Random decimal picker thing

untitled script pic (56)

The title is self-explanatory. It picks a random decimal between two numbers.

EDIT: It picks between two whole, rational integers.

EDIT 2: It should be less than, rather than less-than-or-equal-to.

(unrelated but i'm like really tired so sorry i haven't been as active recently? had a huge project do to irl soo)

You can just say "integers"; all integers are whole (another name for integer) and rational.

I'm curious why you used JOIN rather than +.

Oops. Forgot.

I don't know why I did that. Sorry if you were looking for a breakthrough insight or something.

right how dare he consider the possibility that you may have known something that he didn't instead of just assuming you had no idea what you were doing and correcting you!

No, just wondering. I have arguments with colleagues all the time about the number/numeral distinction in the context of conversion to and from binary, but here you're pretty much working entirely in the domain of numbers.


Good work

Recursivity :flushed:
Why did you use recursivity instead of a "repeat while" loop?

This is my version:
edit: (the .0000000001 could be any decimal number...ex: .01)
Another idea:
(the round block is used in the pick random)

If we are going to optimise it then just need to add and subtract 0.1 :slight_smile:

But I did like the original recursion concept :slight_smile:

In that case, 0.1 would be a better choice because it doesn't bring up the issue of floating point roundoff. But what if the input is something.9? Wouldn't you then get integer something+1?

Here's my logic:

I will demonstrate with integer but it's the same logic with decimals...

if you pick a random number between 1 and 3 you can get 1,2 or 3 right

if you pick a random number between (1+1) and (3+1) you can get 2,3 or 4 after you substract the result by 1 and you will get 1,2 or 3

if you add .1 instead of 1, the original random block will return a decimal:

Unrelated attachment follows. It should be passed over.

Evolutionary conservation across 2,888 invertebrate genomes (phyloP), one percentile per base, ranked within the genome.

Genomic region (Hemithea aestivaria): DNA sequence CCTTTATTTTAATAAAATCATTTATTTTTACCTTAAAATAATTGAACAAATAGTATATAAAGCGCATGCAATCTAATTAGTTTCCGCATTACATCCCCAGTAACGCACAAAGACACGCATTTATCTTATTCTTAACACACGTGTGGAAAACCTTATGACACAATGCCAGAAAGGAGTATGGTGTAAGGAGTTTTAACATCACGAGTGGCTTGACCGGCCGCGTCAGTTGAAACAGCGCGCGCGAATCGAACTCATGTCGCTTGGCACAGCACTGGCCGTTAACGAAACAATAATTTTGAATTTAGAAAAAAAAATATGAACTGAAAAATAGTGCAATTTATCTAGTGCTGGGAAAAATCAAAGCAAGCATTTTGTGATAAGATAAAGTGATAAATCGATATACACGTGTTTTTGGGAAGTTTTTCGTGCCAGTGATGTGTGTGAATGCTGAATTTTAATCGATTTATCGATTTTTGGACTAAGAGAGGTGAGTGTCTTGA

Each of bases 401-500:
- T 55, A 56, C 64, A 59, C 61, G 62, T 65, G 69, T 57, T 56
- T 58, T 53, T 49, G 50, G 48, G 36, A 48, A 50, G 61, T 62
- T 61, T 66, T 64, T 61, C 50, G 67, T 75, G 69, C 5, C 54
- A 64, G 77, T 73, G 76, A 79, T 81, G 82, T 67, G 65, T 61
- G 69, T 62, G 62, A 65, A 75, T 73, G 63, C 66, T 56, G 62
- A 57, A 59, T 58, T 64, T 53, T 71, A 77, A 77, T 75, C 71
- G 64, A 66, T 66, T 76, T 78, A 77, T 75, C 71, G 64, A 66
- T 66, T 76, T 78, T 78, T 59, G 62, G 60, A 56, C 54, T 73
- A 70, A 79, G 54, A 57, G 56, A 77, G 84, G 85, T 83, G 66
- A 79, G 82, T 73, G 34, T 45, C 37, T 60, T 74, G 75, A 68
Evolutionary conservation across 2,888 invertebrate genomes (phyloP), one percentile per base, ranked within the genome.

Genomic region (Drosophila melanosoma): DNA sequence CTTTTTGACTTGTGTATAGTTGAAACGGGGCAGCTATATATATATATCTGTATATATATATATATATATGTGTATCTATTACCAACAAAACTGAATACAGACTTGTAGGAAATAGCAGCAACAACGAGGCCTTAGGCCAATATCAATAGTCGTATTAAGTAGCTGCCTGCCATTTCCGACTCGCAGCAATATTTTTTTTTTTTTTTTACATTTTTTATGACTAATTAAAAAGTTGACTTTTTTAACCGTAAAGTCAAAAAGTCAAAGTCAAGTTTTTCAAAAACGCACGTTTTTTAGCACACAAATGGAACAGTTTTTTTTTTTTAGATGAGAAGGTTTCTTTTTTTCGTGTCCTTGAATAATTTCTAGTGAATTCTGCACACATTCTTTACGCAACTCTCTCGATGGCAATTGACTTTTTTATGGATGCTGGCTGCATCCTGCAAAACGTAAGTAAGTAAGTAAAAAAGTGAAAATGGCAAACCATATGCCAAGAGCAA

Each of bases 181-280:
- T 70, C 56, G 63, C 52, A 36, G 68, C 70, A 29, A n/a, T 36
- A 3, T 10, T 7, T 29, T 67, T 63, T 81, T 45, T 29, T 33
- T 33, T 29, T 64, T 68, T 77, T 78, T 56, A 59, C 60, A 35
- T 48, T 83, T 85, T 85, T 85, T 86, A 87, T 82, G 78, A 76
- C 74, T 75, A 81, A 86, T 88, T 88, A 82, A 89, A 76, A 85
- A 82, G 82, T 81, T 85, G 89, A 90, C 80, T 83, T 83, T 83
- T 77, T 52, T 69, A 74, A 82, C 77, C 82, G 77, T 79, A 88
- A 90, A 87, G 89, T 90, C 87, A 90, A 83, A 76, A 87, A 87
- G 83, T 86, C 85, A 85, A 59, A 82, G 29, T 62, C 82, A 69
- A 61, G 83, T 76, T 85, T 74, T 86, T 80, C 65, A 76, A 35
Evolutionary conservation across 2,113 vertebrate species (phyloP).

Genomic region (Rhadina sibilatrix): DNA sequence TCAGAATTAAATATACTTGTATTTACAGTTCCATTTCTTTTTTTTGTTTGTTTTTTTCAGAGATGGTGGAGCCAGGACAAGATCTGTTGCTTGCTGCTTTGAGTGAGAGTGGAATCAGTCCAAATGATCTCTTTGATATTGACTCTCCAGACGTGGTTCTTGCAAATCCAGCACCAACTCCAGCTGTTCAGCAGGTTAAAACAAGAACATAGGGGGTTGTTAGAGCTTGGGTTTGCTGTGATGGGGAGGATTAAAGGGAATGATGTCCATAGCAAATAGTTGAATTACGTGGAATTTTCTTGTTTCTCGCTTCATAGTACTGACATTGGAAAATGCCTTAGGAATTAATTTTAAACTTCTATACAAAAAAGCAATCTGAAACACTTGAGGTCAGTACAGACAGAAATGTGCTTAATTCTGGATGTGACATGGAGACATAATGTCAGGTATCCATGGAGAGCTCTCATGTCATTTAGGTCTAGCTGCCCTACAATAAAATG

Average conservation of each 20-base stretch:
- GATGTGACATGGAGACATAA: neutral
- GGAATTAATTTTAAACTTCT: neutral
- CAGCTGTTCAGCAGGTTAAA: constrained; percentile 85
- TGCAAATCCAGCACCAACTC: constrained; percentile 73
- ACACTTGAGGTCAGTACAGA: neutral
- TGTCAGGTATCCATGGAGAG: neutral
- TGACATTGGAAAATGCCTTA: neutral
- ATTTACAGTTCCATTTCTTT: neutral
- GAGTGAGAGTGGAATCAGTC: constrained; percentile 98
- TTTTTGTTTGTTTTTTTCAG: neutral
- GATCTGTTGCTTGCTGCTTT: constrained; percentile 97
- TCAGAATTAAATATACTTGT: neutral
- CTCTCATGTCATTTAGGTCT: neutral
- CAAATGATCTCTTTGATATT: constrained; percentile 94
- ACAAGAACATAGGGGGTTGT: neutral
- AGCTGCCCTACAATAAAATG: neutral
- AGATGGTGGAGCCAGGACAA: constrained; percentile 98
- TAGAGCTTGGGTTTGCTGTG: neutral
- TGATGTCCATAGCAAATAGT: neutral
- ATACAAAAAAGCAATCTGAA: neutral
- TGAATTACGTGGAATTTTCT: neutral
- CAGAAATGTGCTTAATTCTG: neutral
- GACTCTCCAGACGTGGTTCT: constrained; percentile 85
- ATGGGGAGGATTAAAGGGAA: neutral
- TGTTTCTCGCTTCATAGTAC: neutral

if you pick a random number between (1+0.1) and (3+0.1) you can get 1.1 to 3.1 after you substract the result by 0.1 and you will get a decimal number between 1 and 3

if i want a decimal between 0.99999999 and 1.00000001, i will eventually get an integer:
hahaha after 26,000,000 times !

If you're programming a computerized casino, 1 error in 26M is too many. (And if you're programming the missiles carrying the nuclear bombs, it's WAY too many!)


That's not an error... 1 (1.00000000000000000000) is a decimal

An integer is a decimal but a decimal isin't an integer

After exactly 26,088,243 times.

Let's see...(doing math)...the larger minus the smaller is 88,243...the smaller minus that is 25,911,757.

Are we talking CS-math or real-life-human-math? Because in CS-math, no, that's a floating-point number (between 0-1). In real-life-human-math, 1.0000(...) is an integer, because 1.0000(...) = 1.000 = 1.00 = 1.0 = 1. 1 is an integer.

Actually not CS-math but rather C-family-math.

This is what i'm trying to say:

I think we are talking at cross purposes. The error I had in mind isn't calling an integer a decimal; it's that your algorithm will (I think) give the wrong answer if the delta (0.1 or 0.001 or whatever) plus the decimal fraction part of the candidate random number (in 27.9 or 3.999 or whatever) add up exactly to 1. The integer part of the sum will then be one more than what it should be.

Touché !
I think i understand: If i add/substract 0.1, the decimal part of n1 AND n2 shouldn't be .9 because if there are, when i call the pick a random function with 2 integers, it return an integer instead of a real

example, i can't call my function with 1.9 and 2.9 (when i add/substract .1) (always return 1.9 or 2.9 instead of a real)

The old function


I modified the function slightly:
(this is why i don't choose .1 for add/substract:
(i don't have this problem with .5!)